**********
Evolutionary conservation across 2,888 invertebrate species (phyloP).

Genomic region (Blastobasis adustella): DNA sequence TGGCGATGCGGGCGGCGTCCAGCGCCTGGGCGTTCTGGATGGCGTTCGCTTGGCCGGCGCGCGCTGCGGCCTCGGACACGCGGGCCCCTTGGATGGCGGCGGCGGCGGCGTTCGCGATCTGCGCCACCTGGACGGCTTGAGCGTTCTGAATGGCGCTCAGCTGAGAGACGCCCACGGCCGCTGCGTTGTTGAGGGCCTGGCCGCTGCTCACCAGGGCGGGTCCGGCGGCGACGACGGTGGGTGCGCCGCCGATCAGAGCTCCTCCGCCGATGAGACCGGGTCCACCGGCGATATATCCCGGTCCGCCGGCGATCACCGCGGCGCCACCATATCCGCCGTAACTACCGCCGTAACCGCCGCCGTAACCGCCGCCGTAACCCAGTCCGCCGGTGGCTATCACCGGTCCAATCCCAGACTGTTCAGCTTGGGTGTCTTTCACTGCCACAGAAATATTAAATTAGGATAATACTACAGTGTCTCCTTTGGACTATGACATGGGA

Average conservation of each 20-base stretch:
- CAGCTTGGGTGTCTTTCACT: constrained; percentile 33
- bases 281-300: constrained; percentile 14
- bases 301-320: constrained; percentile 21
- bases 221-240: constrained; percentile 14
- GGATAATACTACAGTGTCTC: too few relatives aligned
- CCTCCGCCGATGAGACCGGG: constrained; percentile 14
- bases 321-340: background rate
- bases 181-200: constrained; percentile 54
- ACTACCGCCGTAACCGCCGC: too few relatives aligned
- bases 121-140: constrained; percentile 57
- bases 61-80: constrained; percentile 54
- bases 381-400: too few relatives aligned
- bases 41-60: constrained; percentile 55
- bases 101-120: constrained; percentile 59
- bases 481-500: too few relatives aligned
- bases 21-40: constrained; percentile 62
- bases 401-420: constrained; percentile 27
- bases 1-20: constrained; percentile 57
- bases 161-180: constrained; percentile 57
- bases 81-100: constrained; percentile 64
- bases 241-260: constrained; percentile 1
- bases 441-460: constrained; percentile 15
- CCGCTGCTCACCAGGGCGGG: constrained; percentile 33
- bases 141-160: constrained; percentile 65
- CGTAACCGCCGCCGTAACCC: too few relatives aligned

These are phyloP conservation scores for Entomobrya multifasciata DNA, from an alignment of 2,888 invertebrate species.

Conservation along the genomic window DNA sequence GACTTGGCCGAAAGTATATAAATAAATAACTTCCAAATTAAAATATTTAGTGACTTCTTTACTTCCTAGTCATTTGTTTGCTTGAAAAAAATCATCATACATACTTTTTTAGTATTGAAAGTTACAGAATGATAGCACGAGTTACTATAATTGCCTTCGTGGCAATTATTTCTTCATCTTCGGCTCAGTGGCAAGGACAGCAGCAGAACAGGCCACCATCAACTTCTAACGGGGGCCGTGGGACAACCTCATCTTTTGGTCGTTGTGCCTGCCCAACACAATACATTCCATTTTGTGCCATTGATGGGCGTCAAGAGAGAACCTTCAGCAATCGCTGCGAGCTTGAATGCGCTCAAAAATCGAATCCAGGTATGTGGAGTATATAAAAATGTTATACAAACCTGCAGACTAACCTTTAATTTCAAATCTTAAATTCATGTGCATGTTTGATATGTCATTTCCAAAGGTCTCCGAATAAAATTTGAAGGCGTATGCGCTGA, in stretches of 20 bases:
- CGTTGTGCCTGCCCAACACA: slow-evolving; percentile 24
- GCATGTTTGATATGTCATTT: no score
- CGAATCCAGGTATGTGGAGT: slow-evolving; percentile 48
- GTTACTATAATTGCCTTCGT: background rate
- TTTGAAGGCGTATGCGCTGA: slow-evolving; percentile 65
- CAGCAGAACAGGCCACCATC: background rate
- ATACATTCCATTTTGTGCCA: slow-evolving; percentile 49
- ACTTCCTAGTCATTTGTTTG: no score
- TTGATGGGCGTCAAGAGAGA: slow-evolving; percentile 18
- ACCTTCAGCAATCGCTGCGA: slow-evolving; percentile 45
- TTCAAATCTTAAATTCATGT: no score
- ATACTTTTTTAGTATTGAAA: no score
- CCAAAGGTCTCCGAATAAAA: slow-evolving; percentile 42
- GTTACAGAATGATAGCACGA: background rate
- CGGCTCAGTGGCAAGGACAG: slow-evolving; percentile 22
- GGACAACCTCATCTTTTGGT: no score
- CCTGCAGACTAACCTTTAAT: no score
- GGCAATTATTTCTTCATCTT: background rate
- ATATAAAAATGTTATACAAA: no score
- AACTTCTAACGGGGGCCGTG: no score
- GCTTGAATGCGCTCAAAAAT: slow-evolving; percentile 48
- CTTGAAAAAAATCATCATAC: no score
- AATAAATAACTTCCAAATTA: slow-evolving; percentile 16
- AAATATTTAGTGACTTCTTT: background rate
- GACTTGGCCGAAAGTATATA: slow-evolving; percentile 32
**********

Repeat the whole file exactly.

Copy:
Evolutionary conservation across 2,888 invertebrate species (phyloP).

Genomic region (Blastobasis adustella): DNA sequence TGGCGATGCGGGCGGCGTCCAGCGCCTGGGCGTTCTGGATGGCGTTCGCTTGGCCGGCGCGCGCTGCGGCCTCGGACACGCGGGCCCCTTGGATGGCGGCGGCGGCGGCGTTCGCGATCTGCGCCACCTGGACGGCTTGAGCGTTCTGAATGGCGCTCAGCTGAGAGACGCCCACGGCCGCTGCGTTGTTGAGGGCCTGGCCGCTGCTCACCAGGGCGGGTCCGGCGGCGACGACGGTGGGTGCGCCGCCGATCAGAGCTCCTCCGCCGATGAGACCGGGTCCACCGGCGATATATCCCGGTCCGCCGGCGATCACCGCGGCGCCACCATATCCGCCGTAACTACCGCCGTAACCGCCGCCGTAACCGCCGCCGTAACCCAGTCCGCCGGTGGCTATCACCGGTCCAATCCCAGACTGTTCAGCTTGGGTGTCTTTCACTGCCACAGAAATATTAAATTAGGATAATACTACAGTGTCTCCTTTGGACTATGACATGGGA

Average conservation of each 20-base stretch:
- CAGCTTGGGTGTCTTTCACT: constrained; percentile 33
- bases 281-300: constrained; percentile 14
- bases 301-320: constrained; percentile 21
- bases 221-240: constrained; percentile 14
- GGATAATACTACAGTGTCTC: too few relatives aligned
- CCTCCGCCGATGAGACCGGG: constrained; percentile 14
- bases 321-340: background rate
- bases 181-200: constrained; percentile 54
- ACTACCGCCGTAACCGCCGC: too few relatives aligned
- bases 121-140: constrained; percentile 57
- bases 61-80: constrained; percentile 54
- bases 381-400: too few relatives aligned
- bases 41-60: constrained; percentile 55
- bases 101-120: constrained; percentile 59
- bases 481-500: too few relatives aligned
- bases 21-40: constrained; percentile 62
- bases 401-420: constrained; percentile 27
- bases 1-20: constrained; percentile 57
- bases 161-180: constrained; percentile 57
- bases 81-100: constrained; percentile 64
- bases 241-260: constrained; percentile 1
- bases 441-460: constrained; percentile 15
- CCGCTGCTCACCAGGGCGGG: constrained; percentile 33
- bases 141-160: constrained; percentile 65
- CGTAACCGCCGCCGTAACCC: too few relatives aligned

These are phyloP conservation scores for Entomobrya multifasciata DNA, from an alignment of 2,888 invertebrate species.

Conservation along the genomic window DNA sequence GACTTGGCCGAAAGTATATAAATAAATAACTTCCAAATTAAAATATTTAGTGACTTCTTTACTTCCTAGTCATTTGTTTGCTTGAAAAAAATCATCATACATACTTTTTTAGTATTGAAAGTTACAGAATGATAGCACGAGTTACTATAATTGCCTTCGTGGCAATTATTTCTTCATCTTCGGCTCAGTGGCAAGGACAGCAGCAGAACAGGCCACCATCAACTTCTAACGGGGGCCGTGGGACAACCTCATCTTTTGGTCGTTGTGCCTGCCCAACACAATACATTCCATTTTGTGCCATTGATGGGCGTCAAGAGAGAACCTTCAGCAATCGCTGCGAGCTTGAATGCGCTCAAAAATCGAATCCAGGTATGTGGAGTATATAAAAATGTTATACAAACCTGCAGACTAACCTTTAATTTCAAATCTTAAATTCATGTGCATGTTTGATATGTCATTTCCAAAGGTCTCCGAATAAAATTTGAAGGCGTATGCGCTGA, in stretches of 20 bases:
- CGTTGTGCCTGCCCAACACA: slow-evolving; percentile 24
- GCATGTTTGATATGTCATTT: no score
- CGAATCCAGGTATGTGGAGT: slow-evolving; percentile 48
- GTTACTATAATTGCCTTCGT: background rate
- TTTGAAGGCGTATGCGCTGA: slow-evolving; percentile 65
- CAGCAGAACAGGCCACCATC: background rate
- ATACATTCCATTTTGTGCCA: slow-evolving; percentile 49
- ACTTCCTAGTCATTTGTTTG: no score
- TTGATGGGCGTCAAGAGAGA: slow-evolving; percentile 18
- ACCTTCAGCAATCGCTGCGA: slow-evolving; percentile 45
- TTCAAATCTTAAATTCATGT: no score
- ATACTTTTTTAGTATTGAAA: no score
- CCAAAGGTCTCCGAATAAAA: slow-evolving; percentile 42
- GTTACAGAATGATAGCACGA: background rate
- CGGCTCAGTGGCAAGGACAG: slow-evolving; percentile 22
- GGACAACCTCATCTTTTGGT: no score
- CCTGCAGACTAACCTTTAAT: no score
- GGCAATTATTTCTTCATCTT: background rate
- ATATAAAAATGTTATACAAA: no score
- AACTTCTAACGGGGGCCGTG: no score
- GCTTGAATGCGCTCAAAAAT: slow-evolving; percentile 48
- CTTGAAAAAAATCATCATAC: no score
- AATAAATAACTTCCAAATTA: slow-evolving; percentile 16
- AAATATTTAGTGACTTCTTT: background rate
- GACTTGGCCGAAAGTATATA: slow-evolving; percentile 32